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Laboratory Simulations Of Glacial Abrasion: Comparison With Theory
Journal of Glaciology (1990)
  • Neal R. Iverson, University of Minnesota – Twin Cities
Glacial abrasion was simulated in experiments in which a small artificial glacier bed was pushed beneath a fixed ice block under pressure. The experiments provide a means of testing theoretical models of abrasion, particularly those factors that govern the magnitude of stress concentrations beneath abrading rock fragments. In preliminary experiments, vertical ice flow around a sphere mounted on the bed was studied. In subsequent experiments, marble tablets were pushed beneath granitic rock fragments frozen into the base of the ice block. Unlike previous abrasion experiments, the sliding velocity was realistic (25 mm d−1), and ice near the bed was at the pressure-melting temperature. Resultant striations closely resemble those observed on glaciated bedrock.

As predicted by Hallet (1979), the component of the ice velocity towards the bed strongly influenced stresses beneath fragments, and classical regelation and creep theory provided an approximate estimate of the downward drag force on fragments. Half of the rock fragments rotated significantly, accounting for 10‐50% of their motion relative to the bed and influencing abrasion rates and the shear stress supported along the ice-bed interface. Striation patterns indirectly suggest that fragment rotations were inhibited by increases in ice pressure, which presumably increased the drag on roughness elements on fragment surfaces. This may have resulted from a reduction in the thickness of the water film around fragments, facilitated by leakage of water from the bed.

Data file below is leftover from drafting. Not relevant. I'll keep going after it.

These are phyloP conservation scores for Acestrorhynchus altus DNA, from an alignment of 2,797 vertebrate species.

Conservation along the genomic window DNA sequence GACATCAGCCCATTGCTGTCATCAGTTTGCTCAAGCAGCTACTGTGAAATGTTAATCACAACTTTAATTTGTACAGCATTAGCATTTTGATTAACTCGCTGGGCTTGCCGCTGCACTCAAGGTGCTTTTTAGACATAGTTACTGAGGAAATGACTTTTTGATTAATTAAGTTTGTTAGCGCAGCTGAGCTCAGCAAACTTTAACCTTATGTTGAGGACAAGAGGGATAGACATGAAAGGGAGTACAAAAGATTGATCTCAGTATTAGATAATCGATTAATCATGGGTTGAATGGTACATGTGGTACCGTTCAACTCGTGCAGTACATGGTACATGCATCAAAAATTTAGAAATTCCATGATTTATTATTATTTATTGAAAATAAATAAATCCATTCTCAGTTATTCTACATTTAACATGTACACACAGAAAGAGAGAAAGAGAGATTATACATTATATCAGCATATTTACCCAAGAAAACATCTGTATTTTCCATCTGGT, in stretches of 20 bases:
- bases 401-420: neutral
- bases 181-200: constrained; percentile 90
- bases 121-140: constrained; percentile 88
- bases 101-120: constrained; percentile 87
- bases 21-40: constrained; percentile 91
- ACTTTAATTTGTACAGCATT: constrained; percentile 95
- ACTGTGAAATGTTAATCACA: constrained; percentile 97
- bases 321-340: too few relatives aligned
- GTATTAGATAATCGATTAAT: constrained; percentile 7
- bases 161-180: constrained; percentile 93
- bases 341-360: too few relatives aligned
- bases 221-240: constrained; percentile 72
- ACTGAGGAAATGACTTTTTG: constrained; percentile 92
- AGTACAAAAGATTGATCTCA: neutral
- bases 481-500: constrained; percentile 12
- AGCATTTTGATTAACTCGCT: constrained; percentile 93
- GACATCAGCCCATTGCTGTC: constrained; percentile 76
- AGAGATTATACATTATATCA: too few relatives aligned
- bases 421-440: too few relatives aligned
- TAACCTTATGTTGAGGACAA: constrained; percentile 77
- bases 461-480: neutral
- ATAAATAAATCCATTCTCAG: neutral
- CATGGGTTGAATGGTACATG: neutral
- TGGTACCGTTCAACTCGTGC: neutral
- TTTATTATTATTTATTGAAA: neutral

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Copyright International Glaciological Society 1990. Posted with permission.
Citation Information
Neal R. Iverson. "Laboratory Simulations Of Glacial Abrasion: Comparison With Theory" Journal of Glaciology Vol. 36 Iss. 124 (1990) p. 304 - 314
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